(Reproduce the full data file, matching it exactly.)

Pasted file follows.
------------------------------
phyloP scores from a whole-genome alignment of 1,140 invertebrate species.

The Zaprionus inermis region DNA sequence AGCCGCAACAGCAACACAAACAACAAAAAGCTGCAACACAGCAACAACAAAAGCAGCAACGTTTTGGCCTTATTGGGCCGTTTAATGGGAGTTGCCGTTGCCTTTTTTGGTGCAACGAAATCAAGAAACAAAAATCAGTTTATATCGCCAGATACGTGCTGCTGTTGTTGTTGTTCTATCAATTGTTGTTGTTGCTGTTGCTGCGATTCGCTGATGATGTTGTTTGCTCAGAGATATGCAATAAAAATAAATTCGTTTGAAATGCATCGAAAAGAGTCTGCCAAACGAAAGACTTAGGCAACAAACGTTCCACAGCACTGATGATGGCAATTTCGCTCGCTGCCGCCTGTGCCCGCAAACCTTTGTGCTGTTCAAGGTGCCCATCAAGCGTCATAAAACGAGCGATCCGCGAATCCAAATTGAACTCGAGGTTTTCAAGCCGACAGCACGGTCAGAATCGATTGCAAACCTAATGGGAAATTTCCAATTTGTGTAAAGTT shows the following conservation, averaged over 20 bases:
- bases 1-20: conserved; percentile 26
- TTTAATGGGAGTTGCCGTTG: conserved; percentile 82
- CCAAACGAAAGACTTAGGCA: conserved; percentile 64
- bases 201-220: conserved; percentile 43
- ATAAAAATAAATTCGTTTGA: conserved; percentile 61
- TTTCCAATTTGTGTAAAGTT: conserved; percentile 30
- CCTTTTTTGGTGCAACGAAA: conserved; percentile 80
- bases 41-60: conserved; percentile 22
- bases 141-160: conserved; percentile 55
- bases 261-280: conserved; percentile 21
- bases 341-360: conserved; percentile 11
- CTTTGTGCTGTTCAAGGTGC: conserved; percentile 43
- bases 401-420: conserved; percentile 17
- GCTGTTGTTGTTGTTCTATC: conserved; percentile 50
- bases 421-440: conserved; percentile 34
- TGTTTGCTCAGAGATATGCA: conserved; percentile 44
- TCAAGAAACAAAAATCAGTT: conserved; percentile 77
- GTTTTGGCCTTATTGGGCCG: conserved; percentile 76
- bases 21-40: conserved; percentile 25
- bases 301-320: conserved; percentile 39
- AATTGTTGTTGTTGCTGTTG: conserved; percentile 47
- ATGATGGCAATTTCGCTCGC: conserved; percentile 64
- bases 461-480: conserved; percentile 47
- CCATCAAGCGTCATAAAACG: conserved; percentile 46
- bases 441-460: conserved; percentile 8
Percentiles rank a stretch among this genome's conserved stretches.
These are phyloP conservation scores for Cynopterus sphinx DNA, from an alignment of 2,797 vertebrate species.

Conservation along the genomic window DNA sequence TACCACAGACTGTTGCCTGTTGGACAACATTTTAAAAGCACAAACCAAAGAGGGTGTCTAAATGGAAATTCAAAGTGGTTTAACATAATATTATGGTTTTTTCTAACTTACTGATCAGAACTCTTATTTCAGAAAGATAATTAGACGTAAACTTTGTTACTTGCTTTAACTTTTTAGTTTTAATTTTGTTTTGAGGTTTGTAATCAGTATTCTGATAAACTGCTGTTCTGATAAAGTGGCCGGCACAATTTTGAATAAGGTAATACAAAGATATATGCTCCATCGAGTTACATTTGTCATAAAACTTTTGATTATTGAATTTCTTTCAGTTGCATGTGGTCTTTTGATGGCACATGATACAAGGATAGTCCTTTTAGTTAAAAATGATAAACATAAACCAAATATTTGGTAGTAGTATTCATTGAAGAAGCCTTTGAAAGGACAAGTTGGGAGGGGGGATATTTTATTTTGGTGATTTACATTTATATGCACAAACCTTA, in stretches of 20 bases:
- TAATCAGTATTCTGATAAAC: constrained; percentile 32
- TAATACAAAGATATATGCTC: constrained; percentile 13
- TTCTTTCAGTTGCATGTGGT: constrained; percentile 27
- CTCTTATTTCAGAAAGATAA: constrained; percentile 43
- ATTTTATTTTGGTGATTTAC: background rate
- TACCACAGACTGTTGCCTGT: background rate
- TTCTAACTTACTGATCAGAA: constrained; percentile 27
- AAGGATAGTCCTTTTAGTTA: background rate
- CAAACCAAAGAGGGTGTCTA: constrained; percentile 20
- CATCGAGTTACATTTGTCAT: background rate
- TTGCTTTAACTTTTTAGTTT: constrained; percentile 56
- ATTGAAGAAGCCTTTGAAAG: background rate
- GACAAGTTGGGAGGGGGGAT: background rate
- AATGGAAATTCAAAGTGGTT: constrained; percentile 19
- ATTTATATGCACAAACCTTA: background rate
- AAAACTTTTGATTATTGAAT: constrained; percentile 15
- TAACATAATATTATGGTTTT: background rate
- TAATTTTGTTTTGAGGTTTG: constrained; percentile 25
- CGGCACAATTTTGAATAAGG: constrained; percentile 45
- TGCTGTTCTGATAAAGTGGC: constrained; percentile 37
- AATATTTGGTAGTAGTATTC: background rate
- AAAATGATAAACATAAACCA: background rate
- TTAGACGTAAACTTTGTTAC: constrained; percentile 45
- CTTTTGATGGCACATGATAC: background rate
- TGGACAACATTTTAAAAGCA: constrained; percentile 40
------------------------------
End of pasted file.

phyloP scores from a whole-genome alignment of 1,140 invertebrate species.

The Zaprionus inermis region DNA sequence AGCCGCAACAGCAACACAAACAACAAAAAGCTGCAACACAGCAACAACAAAAGCAGCAACGTTTTGGCCTTATTGGGCCGTTTAATGGGAGTTGCCGTTGCCTTTTTTGGTGCAACGAAATCAAGAAACAAAAATCAGTTTATATCGCCAGATACGTGCTGCTGTTGTTGTTGTTCTATCAATTGTTGTTGTTGCTGTTGCTGCGATTCGCTGATGATGTTGTTTGCTCAGAGATATGCAATAAAAATAAATTCGTTTGAAATGCATCGAAAAGAGTCTGCCAAACGAAAGACTTAGGCAACAAACGTTCCACAGCACTGATGATGGCAATTTCGCTCGCTGCCGCCTGTGCCCGCAAACCTTTGTGCTGTTCAAGGTGCCCATCAAGCGTCATAAAACGAGCGATCCGCGAATCCAAATTGAACTCGAGGTTTTCAAGCCGACAGCACGGTCAGAATCGATTGCAAACCTAATGGGAAATTTCCAATTTGTGTAAAGTT shows the following conservation, averaged over 20 bases:
- bases 1-20: conserved; percentile 26
- TTTAATGGGAGTTGCCGTTG: conserved; percentile 82
- CCAAACGAAAGACTTAGGCA: conserved; percentile 64
- bases 201-220: conserved; percentile 43
- ATAAAAATAAATTCGTTTGA: conserved; percentile 61
- TTTCCAATTTGTGTAAAGTT: conserved; percentile 30
- CCTTTTTTGGTGCAACGAAA: conserved; percentile 80
- bases 41-60: conserved; percentile 22
- bases 141-160: conserved; percentile 55
- bases 261-280: conserved; percentile 21
- bases 341-360: conserved; percentile 11
- CTTTGTGCTGTTCAAGGTGC: conserved; percentile 43
- bases 401-420: conserved; percentile 17
- GCTGTTGTTGTTGTTCTATC: conserved; percentile 50
- bases 421-440: conserved; percentile 34
- TGTTTGCTCAGAGATATGCA: conserved; percentile 44
- TCAAGAAACAAAAATCAGTT: conserved; percentile 77
- GTTTTGGCCTTATTGGGCCG: conserved; percentile 76
- bases 21-40: conserved; percentile 25
- bases 301-320: conserved; percentile 39
- AATTGTTGTTGTTGCTGTTG: conserved; percentile 47
- ATGATGGCAATTTCGCTCGC: conserved; percentile 64
- bases 461-480: conserved; percentile 47
- CCATCAAGCGTCATAAAACG: conserved; percentile 46
- bases 441-460: conserved; percentile 8
Percentiles rank a stretch among this genome's conserved stretches.
These are phyloP conservation scores for Cynopterus sphinx DNA, from an alignment of 2,797 vertebrate species.

Conservation along the genomic window DNA sequence TACCACAGACTGTTGCCTGTTGGACAACATTTTAAAAGCACAAACCAAAGAGGGTGTCTAAATGGAAATTCAAAGTGGTTTAACATAATATTATGGTTTTTTCTAACTTACTGATCAGAACTCTTATTTCAGAAAGATAATTAGACGTAAACTTTGTTACTTGCTTTAACTTTTTAGTTTTAATTTTGTTTTGAGGTTTGTAATCAGTATTCTGATAAACTGCTGTTCTGATAAAGTGGCCGGCACAATTTTGAATAAGGTAATACAAAGATATATGCTCCATCGAGTTACATTTGTCATAAAACTTTTGATTATTGAATTTCTTTCAGTTGCATGTGGTCTTTTGATGGCACATGATACAAGGATAGTCCTTTTAGTTAAAAATGATAAACATAAACCAAATATTTGGTAGTAGTATTCATTGAAGAAGCCTTTGAAAGGACAAGTTGGGAGGGGGGATATTTTATTTTGGTGATTTACATTTATATGCACAAACCTTA, in stretches of 20 bases:
- TAATCAGTATTCTGATAAAC: constrained; percentile 32
- TAATACAAAGATATATGCTC: constrained; percentile 13
- TTCTTTCAGTTGCATGTGGT: constrained; percentile 27
- CTCTTATTTCAGAAAGATAA: constrained; percentile 43
- ATTTTATTTTGGTGATTTAC: background rate
- TACCACAGACTGTTGCCTGT: background rate
- TTCTAACTTACTGATCAGAA: constrained; percentile 27
- AAGGATAGTCCTTTTAGTTA: background rate
- CAAACCAAAGAGGGTGTCTA: constrained; percentile 20
- CATCGAGTTACATTTGTCAT: background rate
- TTGCTTTAACTTTTTAGTTT: constrained; percentile 56
- ATTGAAGAAGCCTTTGAAAG: background rate
- GACAAGTTGGGAGGGGGGAT: background rate
- AATGGAAATTCAAAGTGGTT: constrained; percentile 19
- ATTTATATGCACAAACCTTA: background rate
- AAAACTTTTGATTATTGAAT: constrained; percentile 15
- TAACATAATATTATGGTTTT: background rate
- TAATTTTGTTTTGAGGTTTG: constrained; percentile 25
- CGGCACAATTTTGAATAAGG: constrained; percentile 45
- TGCTGTTCTGATAAAGTGGC: constrained; percentile 37
- AATATTTGGTAGTAGTATTC: background rate
- AAAATGATAAACATAAACCA: background rate
- TTAGACGTAAACTTTGTTAC: constrained; percentile 45
- CTTTTGATGGCACATGATAC: background rate
- TGGACAACATTTTAAAAGCA: constrained; percentile 40